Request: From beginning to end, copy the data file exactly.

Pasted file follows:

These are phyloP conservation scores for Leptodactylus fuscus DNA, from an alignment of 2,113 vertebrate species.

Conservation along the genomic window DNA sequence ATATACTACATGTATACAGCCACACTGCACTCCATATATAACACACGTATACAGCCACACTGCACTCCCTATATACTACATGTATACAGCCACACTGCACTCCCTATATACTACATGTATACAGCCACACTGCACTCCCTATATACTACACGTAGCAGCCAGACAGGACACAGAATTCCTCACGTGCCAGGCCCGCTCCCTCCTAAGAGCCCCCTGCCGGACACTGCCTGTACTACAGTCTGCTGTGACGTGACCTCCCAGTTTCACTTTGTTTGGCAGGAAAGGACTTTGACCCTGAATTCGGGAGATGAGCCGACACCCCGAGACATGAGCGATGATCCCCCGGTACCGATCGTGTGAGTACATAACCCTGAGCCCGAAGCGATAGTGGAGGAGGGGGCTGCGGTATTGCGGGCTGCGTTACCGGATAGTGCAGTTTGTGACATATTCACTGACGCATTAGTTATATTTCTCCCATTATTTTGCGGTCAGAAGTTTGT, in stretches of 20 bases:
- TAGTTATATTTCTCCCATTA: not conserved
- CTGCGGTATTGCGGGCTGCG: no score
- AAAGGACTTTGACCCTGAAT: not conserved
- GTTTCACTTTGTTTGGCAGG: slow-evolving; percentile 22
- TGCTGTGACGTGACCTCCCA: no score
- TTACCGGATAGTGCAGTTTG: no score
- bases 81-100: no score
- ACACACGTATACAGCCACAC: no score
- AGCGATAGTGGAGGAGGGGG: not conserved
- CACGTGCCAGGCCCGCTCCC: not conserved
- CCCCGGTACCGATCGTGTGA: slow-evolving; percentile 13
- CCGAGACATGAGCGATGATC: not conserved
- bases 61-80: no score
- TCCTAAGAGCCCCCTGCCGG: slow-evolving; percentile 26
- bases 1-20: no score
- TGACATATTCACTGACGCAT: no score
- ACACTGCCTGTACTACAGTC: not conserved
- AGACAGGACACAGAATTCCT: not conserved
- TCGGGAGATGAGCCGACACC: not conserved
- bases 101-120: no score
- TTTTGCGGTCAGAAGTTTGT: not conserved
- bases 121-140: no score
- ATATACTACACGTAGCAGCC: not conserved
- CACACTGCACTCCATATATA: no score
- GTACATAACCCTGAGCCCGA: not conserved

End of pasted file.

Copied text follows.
These are phyloP conservation scores for Leptodactylus fuscus DNA, from an alignment of 2,113 vertebrate species.

Conservation along the genomic window DNA sequence ATATACTACATGTATACAGCCACACTGCACTCCATATATAACACACGTATACAGCCACACTGCACTCCCTATATACTACATGTATACAGCCACACTGCACTCCCTATATACTACATGTATACAGCCACACTGCACTCCCTATATACTACACGTAGCAGCCAGACAGGACACAGAATTCCTCACGTGCCAGGCCCGCTCCCTCCTAAGAGCCCCCTGCCGGACACTGCCTGTACTACAGTCTGCTGTGACGTGACCTCCCAGTTTCACTTTGTTTGGCAGGAAAGGACTTTGACCCTGAATTCGGGAGATGAGCCGACACCCCGAGACATGAGCGATGATCCCCCGGTACCGATCGTGTGAGTACATAACCCTGAGCCCGAAGCGATAGTGGAGGAGGGGGCTGCGGTATTGCGGGCTGCGTTACCGGATAGTGCAGTTTGTGACATATTCACTGACGCATTAGTTATATTTCTCCCATTATTTTGCGGTCAGAAGTTTGT, in stretches of 20 bases:
- TAGTTATATTTCTCCCATTA: not conserved
- CTGCGGTATTGCGGGCTGCG: no score
- AAAGGACTTTGACCCTGAAT: not conserved
- GTTTCACTTTGTTTGGCAGG: slow-evolving; percentile 22
- TGCTGTGACGTGACCTCCCA: no score
- TTACCGGATAGTGCAGTTTG: no score
- bases 81-100: no score
- ACACACGTATACAGCCACAC: no score
- AGCGATAGTGGAGGAGGGGG: not conserved
- CACGTGCCAGGCCCGCTCCC: not conserved
- CCCCGGTACCGATCGTGTGA: slow-evolving; percentile 13
- CCGAGACATGAGCGATGATC: not conserved
- bases 61-80: no score
- TCCTAAGAGCCCCCTGCCGG: slow-evolving; percentile 26
- bases 1-20: no score
- TGACATATTCACTGACGCAT: no score
- ACACTGCCTGTACTACAGTC: not conserved
- AGACAGGACACAGAATTCCT: not conserved
- TCGGGAGATGAGCCGACACC: not conserved
- bases 101-120: no score
- TTTTGCGGTCAGAAGTTTGT: not conserved
- bases 121-140: no score
- ATATACTACACGTAGCAGCC: not conserved
- CACACTGCACTCCATATATA: no score
- GTACATAACCCTGAGCCCGA: not conserved